"When he was sentenced I spent a railway journey on a Socialist lecturing excursion to the North drafting a petition for his release. After that I met Willie Wilde at a theatre which I think must have been the Duke of York's, because I connect it vaguely with St. Martin's Lane. I spoke to him about the petition, asking him whether anything of the sort was being done, and warning him that though I and Stewart Headlam would sign it, that would be no use, as we were two notorious cranks, and our names would by themselves reduce the petition to absurdity and do Oscar more harm than good. Willie cordially agreed, and added, with maudlin pathos and an inconceivable want of tact: 'Oscar was NOT a man of bad character: you could have trusted him with a woman anywhere.' He convinced me, as you discovered later, that signatures would not be obtainable; so the petition project dropped; and I don't know what became of my draft.

"When Wilde was in Paris during his last phase I made a point of sending him inscribed copies of all my books as they came out; and he did the same to me.

"In writing about Wilde and Whistler, in the days when they were treated as witty triflers, and called Oscar and Jimmy in print, I always made a point of taking them seriously and with scrupulous good manners. Wilde on his part also made a point of recognizing me as a man of distinction by his manner, and repudiating the current estimate of me as a mere jester. This was not the usual reciprocal-admiration trick: I believe he was sincere, and felt indignant at what he thought was a vulgar underestimate of me; and I had the same feeling about him. My impulse to rally to him in his misfortune, and my disgust at 'the man Wilde' scurrilities of the newspapers, was irresistible: I don't quite know why; for my charity to his perversion, and my recognition of the fact that it does not imply any general depravity or coarseness of character, came to me through reading and observation, not through sympathy.

"I have all the normal violent repugnance to homosexuality—if it is really normal, which nowadays one is sometimes provoked to doubt.

"Also, I was in no way predisposed to like him: he was my fellow-townsman, and a very prime specimen of the sort of fellow-townsman I most loathed: to wit, the Dublin snob. His Irish charm, potent with Englishmen, did not exist for me; and on the whole it may be claimed for him that he got no regard from me that he did not earn.

"What first established a friendly feeling in me was, unexpectedly enough, the affair of the Chicago anarchists, whose Homer you constituted yourself by 'The Bomb.' I tried to get some literary men in London, all heroic rebels and skeptics on paper, to sign a memorial asking for the reprieve of these unfortunate men. The only signature I got was Oscar's. It was a completely disinterested act on his part; and it secured my distinguished consideration for him for the rest of his life.

"To return for a moment to Lady Wilde. You know that there is a disease called giantism, caused by 'a certain morbid process in the sphenoid bone of the skull—viz., an excessive development of the anterior lobe of the pituitary body' (this is from the nearest encyclopedia). 'When this condition does not become active until after the age of twenty-five, by which time the long bones are consolidated, the result is acromegaly, which chiefly manifests itself in an enlargement of the hands and feet.' I never saw Lady Wilde's feet; but her hands were enormous, and never went straight to their aim when they grasped anything, but minced about, feeling for it. And the gigantic splaying of her palm was reproduced in her lumbar region.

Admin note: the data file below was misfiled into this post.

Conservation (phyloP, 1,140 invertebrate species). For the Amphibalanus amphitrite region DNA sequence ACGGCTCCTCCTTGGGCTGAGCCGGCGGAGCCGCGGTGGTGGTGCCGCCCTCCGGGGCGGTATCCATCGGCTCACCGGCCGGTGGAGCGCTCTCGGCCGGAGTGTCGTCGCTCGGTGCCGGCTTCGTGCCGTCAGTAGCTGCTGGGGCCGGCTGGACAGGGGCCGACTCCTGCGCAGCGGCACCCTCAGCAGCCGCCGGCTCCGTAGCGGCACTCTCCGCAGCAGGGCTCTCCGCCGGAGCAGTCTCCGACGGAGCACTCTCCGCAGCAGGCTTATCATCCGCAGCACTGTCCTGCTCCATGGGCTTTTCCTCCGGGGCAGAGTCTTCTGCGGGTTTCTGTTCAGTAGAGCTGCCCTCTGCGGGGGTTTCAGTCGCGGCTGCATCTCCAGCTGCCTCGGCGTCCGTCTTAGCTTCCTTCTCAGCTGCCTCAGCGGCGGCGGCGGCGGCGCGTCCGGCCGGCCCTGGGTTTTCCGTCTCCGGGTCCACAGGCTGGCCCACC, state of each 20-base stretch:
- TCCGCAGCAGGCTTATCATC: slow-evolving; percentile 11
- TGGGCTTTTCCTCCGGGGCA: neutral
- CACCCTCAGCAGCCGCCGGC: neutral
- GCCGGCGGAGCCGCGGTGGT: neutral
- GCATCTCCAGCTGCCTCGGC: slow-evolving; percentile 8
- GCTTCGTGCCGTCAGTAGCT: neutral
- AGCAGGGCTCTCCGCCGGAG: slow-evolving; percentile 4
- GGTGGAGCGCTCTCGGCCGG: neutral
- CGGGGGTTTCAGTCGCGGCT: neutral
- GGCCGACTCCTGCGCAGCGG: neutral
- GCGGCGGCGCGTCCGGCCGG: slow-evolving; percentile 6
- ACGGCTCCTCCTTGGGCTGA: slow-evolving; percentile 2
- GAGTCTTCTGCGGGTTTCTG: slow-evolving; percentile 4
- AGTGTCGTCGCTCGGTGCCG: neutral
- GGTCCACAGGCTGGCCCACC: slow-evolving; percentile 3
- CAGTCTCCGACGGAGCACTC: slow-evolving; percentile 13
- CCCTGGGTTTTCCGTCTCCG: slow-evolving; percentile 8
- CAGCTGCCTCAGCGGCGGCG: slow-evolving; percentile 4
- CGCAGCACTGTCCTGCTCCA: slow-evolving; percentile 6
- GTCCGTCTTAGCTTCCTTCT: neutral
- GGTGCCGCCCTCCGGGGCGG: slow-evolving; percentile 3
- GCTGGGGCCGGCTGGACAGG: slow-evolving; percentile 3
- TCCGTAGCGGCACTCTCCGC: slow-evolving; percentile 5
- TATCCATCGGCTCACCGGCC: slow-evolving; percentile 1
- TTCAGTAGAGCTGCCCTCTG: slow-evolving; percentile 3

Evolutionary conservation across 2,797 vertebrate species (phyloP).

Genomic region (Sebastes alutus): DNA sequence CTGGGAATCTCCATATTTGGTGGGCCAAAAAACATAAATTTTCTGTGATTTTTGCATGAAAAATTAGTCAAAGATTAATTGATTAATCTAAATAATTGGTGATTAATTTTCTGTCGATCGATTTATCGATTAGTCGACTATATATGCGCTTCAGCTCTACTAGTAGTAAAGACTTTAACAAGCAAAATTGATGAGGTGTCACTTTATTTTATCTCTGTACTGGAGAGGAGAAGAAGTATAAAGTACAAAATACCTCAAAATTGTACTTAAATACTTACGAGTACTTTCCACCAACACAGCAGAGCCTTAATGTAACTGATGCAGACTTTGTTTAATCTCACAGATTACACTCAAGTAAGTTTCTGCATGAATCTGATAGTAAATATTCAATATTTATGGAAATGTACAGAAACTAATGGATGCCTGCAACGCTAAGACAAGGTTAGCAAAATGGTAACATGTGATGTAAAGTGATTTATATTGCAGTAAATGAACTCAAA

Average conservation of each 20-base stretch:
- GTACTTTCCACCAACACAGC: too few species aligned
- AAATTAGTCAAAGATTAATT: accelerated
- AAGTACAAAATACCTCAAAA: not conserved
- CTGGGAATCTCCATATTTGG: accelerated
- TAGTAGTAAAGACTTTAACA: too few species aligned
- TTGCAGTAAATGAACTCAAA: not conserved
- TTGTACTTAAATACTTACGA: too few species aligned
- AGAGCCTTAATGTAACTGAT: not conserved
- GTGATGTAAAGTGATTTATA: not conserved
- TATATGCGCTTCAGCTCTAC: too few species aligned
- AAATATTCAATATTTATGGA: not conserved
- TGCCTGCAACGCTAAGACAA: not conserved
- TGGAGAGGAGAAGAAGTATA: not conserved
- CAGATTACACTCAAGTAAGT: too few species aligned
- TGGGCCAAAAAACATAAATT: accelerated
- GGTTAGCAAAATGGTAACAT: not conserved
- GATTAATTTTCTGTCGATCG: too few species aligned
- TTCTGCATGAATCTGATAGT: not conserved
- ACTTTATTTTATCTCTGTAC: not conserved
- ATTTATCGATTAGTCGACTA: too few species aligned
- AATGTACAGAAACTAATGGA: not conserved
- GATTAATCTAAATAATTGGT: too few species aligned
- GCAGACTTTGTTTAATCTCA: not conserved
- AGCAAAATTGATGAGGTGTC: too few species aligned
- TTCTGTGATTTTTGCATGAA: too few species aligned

"Now Oscar was an overgrown man, with something not quite normal about his bigness—something that made Lady Colin Campbell, who hated him, describe him as 'that great white caterpillar.' You yourself describe the disagreeable impression he made on you physically, in spite of his fine eyes and style. Well, I have always maintained that Oscar was a giant in the pathological sense, and that this explains a good deal of his weakness.

"I think you have affectionately underrated his snobbery, mentioning only the pardonable and indeed justifiable side of it; the love of fine names and distinguished associations and luxury and good manners.[2] You say repeatedly, and on certain planes, truly, that he was not bitter and did not use his tongue to wound people. But this is not true on the snobbish plane. On one occasion he wrote about T.P. O'Connor with deliberate, studied, wounding insolence, with his Merrion Square Protestant pretentiousness in full cry against the Catholic. He repeatedly declaimed against the vulgarity of the British journalist, not as you or I might, but as an expression of the odious class feeling that is itself the vilest vulgarity. He made the mistake of not knowing his place. He objected to be addressed as Wilde, declaring that he was Oscar to his intimates and Mr. Wilde to others, quite unconscious of the fact that he was imposing on the men with whom, as a critic and journalist, he had to live and work, the alternative of granting him an intimacy he had no right to ask or a deference to which he had no claim. The vulgar hated him for snubbing them; and the valiant men damned his impudence and cut him. Thus he was left with a band of devoted satellites on the one hand, and a dining-out connection on the other, with here and there a man of talent and personality enough to command his respect, but utterly without that fortifying body of acquaintance among plain men in which a man must move as himself a plain man, and be Smith and Jones and Wilde and Shaw and Harris instead of Bosie and Robbie and Oscar and Mister. This is the sort of folly that does not last forever in a man of Wilde's ability; but it lasted long enough to prevent Oscar laying any solid social foundations.[3]